Weather and climate models have well-known biases in their representation of physical processes. A prime offender is cloud microphysics, owing to the complexity of hydrometeor interactions as well as the approximations that underpin bulk parameterizations. To some extent, models can be improved by finding optimal values for tunable model parameters, and estimating the uncertainty in these parameters — “parametric” uncertainty. Radar observations, including polarimetric radars and radar Doppler spectra, have shown much promise in providing information related to microphysical processes and can thus be leveraged via, e.g., Bayesian estimation, to probabilistically constrain model parameters. A deeper problem is that structural assumptions are typically hard-coded into parameterization schemes, and thus cannot be systematically improved in the same manner, nor can uncertainty associated with these choices be quantified. This fundamental shortcoming of traditional parameterizations motivates the use of multi-physics ensembles in probabilistic weather forecasts — these are, in essence, attempts at spanning both parametric and structural uncertainties in physical parameterizations, but they typically cannot span these uncertainties smoothly or probabilistically. I will present work on a new microphysics scheme, the Bayesian Observationally-constrained Statistical-physical Scheme, or BOSS,  and describe how it was developed specifically to facilitate characterization of parametric and structural uncertainties in a Bayesian framework. An additional benefit of BOSS is that it is “smooth” and therefore amenable to adjoint methods. I will also present work on applications of Bayesian parameter estimation to ice microphysics, cloud property retrievals, and climate model tuning.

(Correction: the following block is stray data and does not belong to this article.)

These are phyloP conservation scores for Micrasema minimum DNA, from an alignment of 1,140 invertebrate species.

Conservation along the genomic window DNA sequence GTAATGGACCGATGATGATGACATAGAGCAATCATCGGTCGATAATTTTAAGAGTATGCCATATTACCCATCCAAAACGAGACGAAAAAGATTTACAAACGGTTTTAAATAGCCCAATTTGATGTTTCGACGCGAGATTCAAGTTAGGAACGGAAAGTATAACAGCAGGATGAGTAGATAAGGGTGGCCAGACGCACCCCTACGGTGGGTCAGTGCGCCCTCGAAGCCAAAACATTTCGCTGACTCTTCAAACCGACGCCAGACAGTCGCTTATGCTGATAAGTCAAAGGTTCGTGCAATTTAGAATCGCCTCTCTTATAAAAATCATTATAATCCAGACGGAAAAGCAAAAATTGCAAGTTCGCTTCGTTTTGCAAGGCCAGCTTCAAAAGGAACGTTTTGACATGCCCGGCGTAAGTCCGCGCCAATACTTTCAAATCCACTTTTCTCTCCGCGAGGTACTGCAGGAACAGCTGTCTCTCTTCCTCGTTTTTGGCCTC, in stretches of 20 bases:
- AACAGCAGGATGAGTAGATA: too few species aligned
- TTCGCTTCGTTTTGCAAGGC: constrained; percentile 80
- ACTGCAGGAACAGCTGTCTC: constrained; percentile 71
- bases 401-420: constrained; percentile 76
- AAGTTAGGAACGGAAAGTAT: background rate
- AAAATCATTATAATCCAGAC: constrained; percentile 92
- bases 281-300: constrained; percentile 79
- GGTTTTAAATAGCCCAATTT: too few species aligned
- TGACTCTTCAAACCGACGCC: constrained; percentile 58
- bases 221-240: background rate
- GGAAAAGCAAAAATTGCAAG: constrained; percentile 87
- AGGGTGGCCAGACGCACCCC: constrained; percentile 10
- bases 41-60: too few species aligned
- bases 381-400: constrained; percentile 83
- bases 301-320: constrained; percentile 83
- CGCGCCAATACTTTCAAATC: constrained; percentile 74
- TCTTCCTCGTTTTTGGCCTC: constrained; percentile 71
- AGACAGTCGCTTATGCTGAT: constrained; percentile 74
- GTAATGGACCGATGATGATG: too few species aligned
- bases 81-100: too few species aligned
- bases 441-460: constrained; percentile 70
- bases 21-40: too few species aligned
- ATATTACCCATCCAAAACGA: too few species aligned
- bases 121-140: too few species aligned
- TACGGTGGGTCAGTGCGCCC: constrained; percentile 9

Refreshments: 3:15 PM

First Name: 
Bobbie
Last Name: 
Weaver
Phone Extension (4 digits): 
8946
Email: 
weaver@ucar.edu
Building:
Room Number: 
1022
Host lab/program/group:
Type of event:
Calendar Timing: 
Thursday, April 5, 2018 - 3:30pm to 4:30pm

Speaker: Andrew Heymsfield
NCAR/MMM